Following an eight-day, in-person trial, a jury in New Mexico’s First Judicial District last week returned a complete defense verdict for Quinn Emanuel clients Hyundai Heavy Industries Co., Ltd.; Hyundai Construction Equipment Co., Ltd.; Hyundai Construction Equipment Americas, Inc.; and Cisco Equipment NM Sales, LLC. The plaintiffs—a construction foreman, his wife, and his three children—alleged that the purportedly defective design of an excavator that Hyundai manufactured, and Cisco offered for lease, was the cause of the foreman’s injuries during a January 2, 2015 workplace accident at an oil pipeline construction site near Carlsbad, New Mexico. At trial, plaintiffs sought $176 million in compensatory damages and $1.2 billion in punitive damages.
A critical issue at trial was the design of the Hyundai excavator’s safety lever system. The plaintiffs averred that the placement of the safety lever system—which either turns on or off the excavator’s hydraulics—in proximity to the excavator’s left-hand joystick presented an unreasonable risk of danger of “inadvertent operation of controls.” According to the plaintiffs, the foreman was injured when the excavator’s operator unintentionally bumped the excavator’s left-hand joystick while reaching for the safety lever system, causing the excavator to strike the foreman who was approaching the excavator on foot.
The firm employed a multi-faceted approach to defending against the plaintiffs’ claims. First, the firm established that the Hyundai excavator’s design—including its proximity to the left-hand joystick and its use of a “safety gate” to prevent ingress and egress out of the excavator while the hydraulics are active—is safe. Expert testimony from leaders in the excavator industry corroborated that the Hyundai design is not only safe, but is also the industry standard. To assist the jury in understanding the Hyundai excavator’s controls, Hyundai brought to the Court a partially-assembled cabin from an excavator that was of the same model used at the time of the accident. A portion of the trial was conducted in the Court’s basement with a defense expert demonstrating for the jury the Hyundai excavator’s controls in the exemplar cabin.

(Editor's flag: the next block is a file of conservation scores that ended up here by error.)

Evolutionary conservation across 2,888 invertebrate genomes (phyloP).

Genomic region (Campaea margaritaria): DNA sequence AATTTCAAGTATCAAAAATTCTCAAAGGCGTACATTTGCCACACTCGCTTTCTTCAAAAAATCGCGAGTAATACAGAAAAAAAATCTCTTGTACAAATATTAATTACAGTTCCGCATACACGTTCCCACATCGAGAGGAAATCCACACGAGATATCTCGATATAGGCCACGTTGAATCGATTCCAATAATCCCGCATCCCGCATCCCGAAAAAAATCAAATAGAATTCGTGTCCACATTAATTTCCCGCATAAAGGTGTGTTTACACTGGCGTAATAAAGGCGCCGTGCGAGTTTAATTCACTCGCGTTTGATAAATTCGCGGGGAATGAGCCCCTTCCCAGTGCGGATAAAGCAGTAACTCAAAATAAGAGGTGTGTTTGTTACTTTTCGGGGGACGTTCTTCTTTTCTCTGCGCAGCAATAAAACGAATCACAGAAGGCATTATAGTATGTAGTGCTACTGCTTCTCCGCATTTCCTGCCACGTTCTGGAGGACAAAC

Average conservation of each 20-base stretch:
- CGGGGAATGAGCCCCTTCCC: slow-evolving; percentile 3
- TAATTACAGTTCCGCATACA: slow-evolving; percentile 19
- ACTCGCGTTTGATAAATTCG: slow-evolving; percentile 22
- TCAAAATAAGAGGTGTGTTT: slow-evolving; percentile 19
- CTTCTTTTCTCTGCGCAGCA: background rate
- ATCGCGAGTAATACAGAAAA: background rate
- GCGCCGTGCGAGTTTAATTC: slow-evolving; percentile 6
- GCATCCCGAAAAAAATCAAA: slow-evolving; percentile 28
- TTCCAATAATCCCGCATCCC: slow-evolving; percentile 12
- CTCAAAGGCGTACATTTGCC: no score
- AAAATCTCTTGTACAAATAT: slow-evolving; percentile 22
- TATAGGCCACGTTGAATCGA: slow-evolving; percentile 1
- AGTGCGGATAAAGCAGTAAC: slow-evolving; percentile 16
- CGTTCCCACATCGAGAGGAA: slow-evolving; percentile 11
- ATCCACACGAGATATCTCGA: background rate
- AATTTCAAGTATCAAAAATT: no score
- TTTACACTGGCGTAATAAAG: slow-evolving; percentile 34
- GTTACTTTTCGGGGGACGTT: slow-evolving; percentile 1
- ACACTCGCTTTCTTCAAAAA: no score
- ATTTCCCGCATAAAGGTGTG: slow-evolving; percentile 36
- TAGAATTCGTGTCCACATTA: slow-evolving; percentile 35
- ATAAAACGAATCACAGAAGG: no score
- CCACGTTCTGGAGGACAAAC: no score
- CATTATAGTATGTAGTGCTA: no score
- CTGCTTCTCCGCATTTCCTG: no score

Second, the firm established that the foreman’s injuries could not have been caused by inadvertent operation of the left-hand joystick. An accident reconstruction expert testified at trial that the plaintiffs’ theory was irreconcilable with the expert’s recreation of the accident in Odessa, Texas. A leading designer of excavators for a major heavy equipment manufacturer testified that inadvertent operation of the left-hand joystick, which would cause the excavator’s arm to move outwards, was inconsistent with eyewitness reports from the accident scene that the foreman was injured when the excavator’s boom and hammer attachment moved down, striking the foreman. Even the plaintiffs’ own witnesses, including two of the plaintiffs’ experts, agreed that inadvertent operation of the left-hand joystick would be “irrelevant” to the foreman’s injuries if the foreman was struck by the excavator’s boom and hammer moving downwards. And, a leading biomechanical engineer, who also serves as an emergency room physician at a renowned research hospital, testified that the foreman’s injuries could only have been caused by a downward force and therefore could not have resulted from inadvertent operation of the left-hand joystick.
After a little more than an hour of deliberations, the jury returned a complete defense verdict, determining that the Hyundai design is safe and that neither Hyundai nor Cisco was, in any way, negligent. The in-person jury trial, which featured live testimony in a converted courtroom, the wearing of masks at all times, and socially-distanced seating, is among the first in the wake of the COVID-19 pandemic.